The energy ministers of Qatar and Nigeria announced this decision after an informal meeting of the group in Algiers. The OPEC agrees to cut oil production. Its members have reached an agreement on Wednesday evening to limit but not freeze oil production. In effect, the agreement was to cap total members production to something between 32.5 and 33 million barrels per day. The deal which is the first in eight years is expected to come into force in November. Meanwhile, the 15th International Energy Forum (IEF15) did take place in Algiers as scheduled on from 26-28 September 2016, hosted by the Algerian Government in the newly completed Center for International Congress of the ‘Club des Pins’ of Algiers, gathering Ministers, senior officials, CEOs, International Organisations, and experts from the 72 member countries of the IEF. Sadly, it did not come to any conclusive new arrangement between the producers and consumers.
Dow Jones Business News on Nasdaq reported in the evening of September 28, 2016th, in an article of Jenny W. Hsu who elaborating on Crude oil prices rising in early Asia trade this Thursday after the Organization of the Petroleum Exporting Countries after informally meeting in Algiers, surprised the market by agreeing to a framework to cut production.
The group proposed cutting its collective output to between 32.5 million barrels a day and 33 million barrels a day, down from the levels of 33.2 million barrels a day in August, national oil ministers said. This is the first time the group has agreed to cut production since 2008 . . . The move is a turnaround from the cartel’s “market-share first” tactic, signalling that perhaps even large producers are feeling the pain of prolonged low prices . . . Prices had surged over 5% overnight to their biggest gains in five months, following news that the 14-member bloc had agreed Wednesday that a production cut is necessary to buoy oil prices, which has been weighed down by a persistent glut. The group will wait until November 30 to finalize the decision.
Efforts to freeze or cut production since oil prices started falling in mid-2014 had failed so far. Talks in April this year in Doha, Qatar, broke down when Iran refused to participate. Apart from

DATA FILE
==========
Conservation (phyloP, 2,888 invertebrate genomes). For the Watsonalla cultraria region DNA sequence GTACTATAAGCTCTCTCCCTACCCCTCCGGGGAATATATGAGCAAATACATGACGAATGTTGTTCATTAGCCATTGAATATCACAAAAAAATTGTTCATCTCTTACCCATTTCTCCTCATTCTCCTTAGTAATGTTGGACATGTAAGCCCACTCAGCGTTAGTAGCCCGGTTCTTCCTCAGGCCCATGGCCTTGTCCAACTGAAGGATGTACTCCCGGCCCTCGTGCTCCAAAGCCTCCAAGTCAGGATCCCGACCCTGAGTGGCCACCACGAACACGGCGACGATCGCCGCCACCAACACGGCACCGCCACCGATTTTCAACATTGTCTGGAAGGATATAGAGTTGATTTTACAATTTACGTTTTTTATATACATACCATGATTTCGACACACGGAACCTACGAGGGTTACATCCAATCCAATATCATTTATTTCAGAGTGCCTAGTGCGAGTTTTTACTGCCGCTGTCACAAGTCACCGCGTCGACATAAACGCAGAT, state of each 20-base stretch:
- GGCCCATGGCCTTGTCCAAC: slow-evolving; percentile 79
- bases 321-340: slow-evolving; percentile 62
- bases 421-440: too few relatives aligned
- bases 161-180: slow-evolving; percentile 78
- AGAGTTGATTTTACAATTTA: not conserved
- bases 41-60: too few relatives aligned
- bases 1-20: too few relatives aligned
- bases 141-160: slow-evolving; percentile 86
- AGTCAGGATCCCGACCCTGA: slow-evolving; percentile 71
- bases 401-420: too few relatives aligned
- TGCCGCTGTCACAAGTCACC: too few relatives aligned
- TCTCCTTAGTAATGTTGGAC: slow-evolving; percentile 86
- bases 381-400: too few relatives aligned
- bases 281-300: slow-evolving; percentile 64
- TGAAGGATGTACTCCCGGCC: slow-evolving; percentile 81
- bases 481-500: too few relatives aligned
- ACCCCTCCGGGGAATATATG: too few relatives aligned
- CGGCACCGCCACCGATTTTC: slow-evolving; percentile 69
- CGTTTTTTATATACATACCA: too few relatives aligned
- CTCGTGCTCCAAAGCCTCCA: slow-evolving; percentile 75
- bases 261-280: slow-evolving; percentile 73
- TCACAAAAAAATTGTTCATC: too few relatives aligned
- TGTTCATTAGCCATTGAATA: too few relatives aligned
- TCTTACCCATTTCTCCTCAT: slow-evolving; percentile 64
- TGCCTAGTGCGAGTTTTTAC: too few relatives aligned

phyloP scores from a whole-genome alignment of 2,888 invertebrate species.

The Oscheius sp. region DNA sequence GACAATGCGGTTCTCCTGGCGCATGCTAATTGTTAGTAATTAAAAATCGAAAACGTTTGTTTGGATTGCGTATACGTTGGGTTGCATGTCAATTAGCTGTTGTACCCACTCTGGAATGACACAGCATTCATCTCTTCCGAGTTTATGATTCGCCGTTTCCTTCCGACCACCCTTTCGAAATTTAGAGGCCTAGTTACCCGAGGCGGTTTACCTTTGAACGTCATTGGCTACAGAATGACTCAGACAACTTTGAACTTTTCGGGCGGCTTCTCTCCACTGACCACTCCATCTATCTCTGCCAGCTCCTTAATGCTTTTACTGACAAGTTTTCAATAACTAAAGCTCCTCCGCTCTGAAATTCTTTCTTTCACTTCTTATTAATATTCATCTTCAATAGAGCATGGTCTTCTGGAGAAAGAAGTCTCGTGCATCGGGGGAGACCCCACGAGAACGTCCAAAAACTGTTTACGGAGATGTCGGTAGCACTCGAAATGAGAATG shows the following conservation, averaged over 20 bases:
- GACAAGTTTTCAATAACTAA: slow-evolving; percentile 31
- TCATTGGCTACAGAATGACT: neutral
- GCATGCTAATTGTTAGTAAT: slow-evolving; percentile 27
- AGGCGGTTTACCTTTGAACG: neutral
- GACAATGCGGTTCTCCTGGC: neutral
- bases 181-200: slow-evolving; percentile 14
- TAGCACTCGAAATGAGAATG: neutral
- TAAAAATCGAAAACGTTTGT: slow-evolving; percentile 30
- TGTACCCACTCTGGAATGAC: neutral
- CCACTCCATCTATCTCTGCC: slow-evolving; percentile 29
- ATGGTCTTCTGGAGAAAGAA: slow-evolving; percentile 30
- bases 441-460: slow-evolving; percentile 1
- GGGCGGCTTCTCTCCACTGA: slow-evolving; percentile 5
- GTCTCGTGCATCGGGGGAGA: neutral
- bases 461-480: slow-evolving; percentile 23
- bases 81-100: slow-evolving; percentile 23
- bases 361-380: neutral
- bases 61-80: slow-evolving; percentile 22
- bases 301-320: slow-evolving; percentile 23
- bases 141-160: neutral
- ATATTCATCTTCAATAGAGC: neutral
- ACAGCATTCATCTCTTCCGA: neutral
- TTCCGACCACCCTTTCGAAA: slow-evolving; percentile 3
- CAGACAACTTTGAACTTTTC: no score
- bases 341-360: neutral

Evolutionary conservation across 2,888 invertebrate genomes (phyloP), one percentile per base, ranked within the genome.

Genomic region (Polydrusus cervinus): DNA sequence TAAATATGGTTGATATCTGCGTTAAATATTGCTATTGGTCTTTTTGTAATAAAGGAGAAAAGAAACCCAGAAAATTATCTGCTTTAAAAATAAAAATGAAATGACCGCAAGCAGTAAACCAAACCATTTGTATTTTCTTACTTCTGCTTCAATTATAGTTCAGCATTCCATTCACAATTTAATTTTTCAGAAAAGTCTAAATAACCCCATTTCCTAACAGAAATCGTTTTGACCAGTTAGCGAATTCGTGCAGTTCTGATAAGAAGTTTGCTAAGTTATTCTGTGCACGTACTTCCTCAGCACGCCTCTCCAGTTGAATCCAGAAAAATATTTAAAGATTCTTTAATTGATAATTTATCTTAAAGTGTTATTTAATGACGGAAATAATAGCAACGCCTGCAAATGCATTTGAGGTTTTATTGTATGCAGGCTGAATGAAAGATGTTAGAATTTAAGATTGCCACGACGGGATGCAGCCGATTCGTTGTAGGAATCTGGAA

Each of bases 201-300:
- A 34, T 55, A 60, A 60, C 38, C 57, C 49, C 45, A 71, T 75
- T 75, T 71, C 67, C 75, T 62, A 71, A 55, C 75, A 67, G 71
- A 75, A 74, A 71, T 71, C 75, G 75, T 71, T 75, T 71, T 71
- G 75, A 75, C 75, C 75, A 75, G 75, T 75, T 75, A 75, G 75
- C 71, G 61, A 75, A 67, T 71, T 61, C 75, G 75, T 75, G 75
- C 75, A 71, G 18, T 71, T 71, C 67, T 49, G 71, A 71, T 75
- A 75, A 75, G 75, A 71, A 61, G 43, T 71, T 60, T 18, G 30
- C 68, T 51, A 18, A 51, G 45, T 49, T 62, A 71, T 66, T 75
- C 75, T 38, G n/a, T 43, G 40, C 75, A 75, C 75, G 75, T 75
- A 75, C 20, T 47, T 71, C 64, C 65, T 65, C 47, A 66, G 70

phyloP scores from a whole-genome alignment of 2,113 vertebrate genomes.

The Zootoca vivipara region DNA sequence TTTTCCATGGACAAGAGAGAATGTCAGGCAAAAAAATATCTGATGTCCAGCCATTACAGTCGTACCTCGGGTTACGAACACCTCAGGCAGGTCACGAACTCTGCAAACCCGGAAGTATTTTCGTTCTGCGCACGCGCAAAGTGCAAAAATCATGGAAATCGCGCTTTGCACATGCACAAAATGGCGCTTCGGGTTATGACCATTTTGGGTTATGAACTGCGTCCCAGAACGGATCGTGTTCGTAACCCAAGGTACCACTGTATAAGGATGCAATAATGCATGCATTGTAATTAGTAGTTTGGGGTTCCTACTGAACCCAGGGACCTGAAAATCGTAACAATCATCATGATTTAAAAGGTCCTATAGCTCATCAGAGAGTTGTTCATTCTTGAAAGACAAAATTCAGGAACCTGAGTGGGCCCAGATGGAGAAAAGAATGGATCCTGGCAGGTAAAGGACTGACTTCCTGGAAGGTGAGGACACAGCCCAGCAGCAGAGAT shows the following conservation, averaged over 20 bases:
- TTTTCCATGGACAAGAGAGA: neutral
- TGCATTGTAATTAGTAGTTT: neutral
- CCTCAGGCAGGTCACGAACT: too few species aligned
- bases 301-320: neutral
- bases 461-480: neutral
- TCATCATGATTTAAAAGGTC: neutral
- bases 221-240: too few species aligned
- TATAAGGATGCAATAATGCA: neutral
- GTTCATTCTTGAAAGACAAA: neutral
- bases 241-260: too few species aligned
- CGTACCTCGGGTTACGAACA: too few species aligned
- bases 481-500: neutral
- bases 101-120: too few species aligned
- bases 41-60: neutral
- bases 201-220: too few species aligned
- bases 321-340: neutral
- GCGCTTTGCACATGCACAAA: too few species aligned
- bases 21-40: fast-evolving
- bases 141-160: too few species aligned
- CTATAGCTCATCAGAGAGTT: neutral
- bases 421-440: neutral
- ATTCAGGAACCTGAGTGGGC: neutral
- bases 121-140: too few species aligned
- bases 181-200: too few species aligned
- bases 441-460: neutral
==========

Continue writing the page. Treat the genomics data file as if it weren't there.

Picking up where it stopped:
“This should remove the systematic risks in the global banking system with leveraged loans to oil exporting countries and upstream oil producers,” said Gordon Kwan, the head of oil and gas research at Nomura. The move will also eliminate risk of further devaluation of the Middle East.
However, the minor gains seen in the Asia session reflect the intense skepticism in the market on OPEC’s commitment in actually implementing the plan.
Goldman Sachs noted that pushing up the prices via a production cut among the low-cost producer is “self-defeating” because it would provide more premium for oil drillers around the world to return to the oil patches. Moreover, it would leave the low-cost producers with only one choice to increase revenue: volume growth.
“The jury is still out whether OPEC will take any real actions,” said Ben Le Brun, an analyst with OptionsXpress, saying the global oil markets will face a high degree of uncertainty leading up to the late November meeting as OPEC members will battle over who will be exempt from the deal and who should take a steeper cut.
For example, Iran, Libya, Nigeria may fight to postpone cutting their production until their output resumes their peak level.
“In any case, this is still kicking the can down the road to the formal OPEC meeting on November 30, where individual country quotas might be decided,” said Citi Research in a note.
Nymex reformulated gasoline blendstock for October–the benchmark gasoline contract–rose 60 points to $1.4837 a gallon, while October diesel traded at $1.4960, 50 points higher.
ICE gasoil for October changed hands at $436.75 a metric ton, up $20.75 from Wednesday’s settlement.
Benoit Faucon, Georgi Kantchev, and Selina Williams in Algiers contributed to this article.
Write to Jenny W. Hsu at email@example.com
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